#535 Post-Market Surveillance Pedicle Based Dynamic Stabilization System (DSS)
Lumbar Therapies and Outcomes
Poster Presented by: M. Lorio
M.P. Lorio (1)
B.M. Lewis (1)
R.C. Hubbard (2)
(1) Neuro-Spine Solutions, P.C., Bristol, TN, USA
(2) West Virginia School of Osteopathic Medicine, Huntington, WV, USA
Purpose: On October 5, 2009, the Food and Drug Administration (FDA) ordered "dynamic stabilization system," (DSS) manufacturers to conduct post-market surveillance studies--analyzing the available clinical data to determine the efficacy of class II DSS(s) and their components for bone fusion. These studies were to address four major points: fusion rates, adverse events, subsequent surgical interventions compared to traditional (rigid) fusions, and cause of failure for any DSS. Of the many DSS(s) available on the market today, we present a retrospective case utilization review with the motion preserving implant Paradigm DSS (Paradigm Spine GmbH, Wurmlingen, Germany) and concomitant hardware failure rate of 5.0% (1/20). Paradigm DSS is a non-traditional modular system that employs either flexible rod spacers (DSS Motion) or rigid rod spacers (DSS Fusion) anchored to a segmental pedicle assembly.
Methods: Twenty Paradigm DSS cases, performed by senior author (from 2009 to 2011) were retrospectively reviewed in regards to product safety concerns expressed by the FDA. This Paradigm DSS patient cohort consisted of 12 men and 8 women with an average age of 57 years (range 29-78y). The average number of levels treated per patient was 2 (range, 1-4 levels). Specific levels treated ranged from Lumbar 1 to Sacrum, with 70% of patients receiving a "hybrid" fusion. Each case was clinically reviewed with a focus on radiographic findings. The average patient follow-up time was 18 months (range, 4-38mo). Our indications included: symptomatic debilitating lumbar degenerative disc disease (including grade 1 spondylolisthesis), stenosis, salvage, or protection of adjacent levels (topping off).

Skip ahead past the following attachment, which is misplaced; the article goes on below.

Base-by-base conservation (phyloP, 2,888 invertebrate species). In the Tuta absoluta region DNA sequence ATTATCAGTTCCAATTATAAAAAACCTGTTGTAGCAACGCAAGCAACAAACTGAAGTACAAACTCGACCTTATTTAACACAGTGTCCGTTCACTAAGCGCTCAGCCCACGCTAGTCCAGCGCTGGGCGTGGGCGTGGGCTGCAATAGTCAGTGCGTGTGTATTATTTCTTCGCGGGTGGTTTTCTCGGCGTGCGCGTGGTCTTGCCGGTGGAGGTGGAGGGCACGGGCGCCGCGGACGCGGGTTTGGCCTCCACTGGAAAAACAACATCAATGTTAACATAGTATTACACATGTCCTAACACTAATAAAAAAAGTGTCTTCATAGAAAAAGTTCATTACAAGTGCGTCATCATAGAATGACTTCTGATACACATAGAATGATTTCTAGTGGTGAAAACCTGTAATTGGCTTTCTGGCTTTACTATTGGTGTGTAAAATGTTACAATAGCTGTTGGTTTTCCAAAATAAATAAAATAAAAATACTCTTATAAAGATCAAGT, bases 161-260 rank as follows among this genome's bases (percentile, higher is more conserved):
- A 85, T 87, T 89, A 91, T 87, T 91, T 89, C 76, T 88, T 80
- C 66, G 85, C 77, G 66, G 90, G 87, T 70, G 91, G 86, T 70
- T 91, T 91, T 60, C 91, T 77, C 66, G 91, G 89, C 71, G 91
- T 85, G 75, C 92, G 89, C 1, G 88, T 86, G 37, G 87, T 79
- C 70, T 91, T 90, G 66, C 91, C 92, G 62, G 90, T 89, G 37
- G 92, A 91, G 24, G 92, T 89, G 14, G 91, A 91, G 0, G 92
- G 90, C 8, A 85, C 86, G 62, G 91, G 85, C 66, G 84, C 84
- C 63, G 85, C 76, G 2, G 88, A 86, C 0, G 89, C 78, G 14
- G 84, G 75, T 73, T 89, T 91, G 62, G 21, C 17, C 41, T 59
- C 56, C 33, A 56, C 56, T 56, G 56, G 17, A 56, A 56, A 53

Results: Radiographic case complications were as follows:
1) symptomatic & asymptomatic halo formation 2/20 (10%),
2) anterior-column induced instability 1/20 (5%), and
3) bilateral flexible rod spacer(s) (DSS Motion) hardware symptomatic failure 1/20 (5%). All radiographic complications occurred in stabilized levels using flexible rod spacers (DSS Motion). Overall symptomatic case complication rate and concomitant revision rate were 10% respectively; both cases were revised with interbody fusion.
Case report: A 29 year-old female with failed Charite TDR at L5/S1 was initially salvaged with a "hybrid" fusion using DSS Fusion at L5/S1and DSS Motion at L4/L5. Thirty months post implantation, DSS became symptomatic following a ground-level fall (see figure). Revision was achieved by L4/L5 TLIF and exchange of DSS Fusion for DSS Motion leaving the remainder of the construct intact.
Conclusion: Ease of modular Paradigm DSS implantation is similarly accompanied with ease of modular revision as purported by Bertagnoli. Overall, our complication rate with DSS was within an acceptable range 10%. Greater than 8500 levels have been treated with DSS worldwide with only a "complaint rate of 0.25% [for] 21 issues on broken couplers.” DSS Motion overload with our patient´s fall was cited as the mode of failure. DSS Active Zone constraint on the Neutral Zone (as described by Panjabi) was our hypothesized cause for failure.
Figure: Paradigm DSS Motion Failure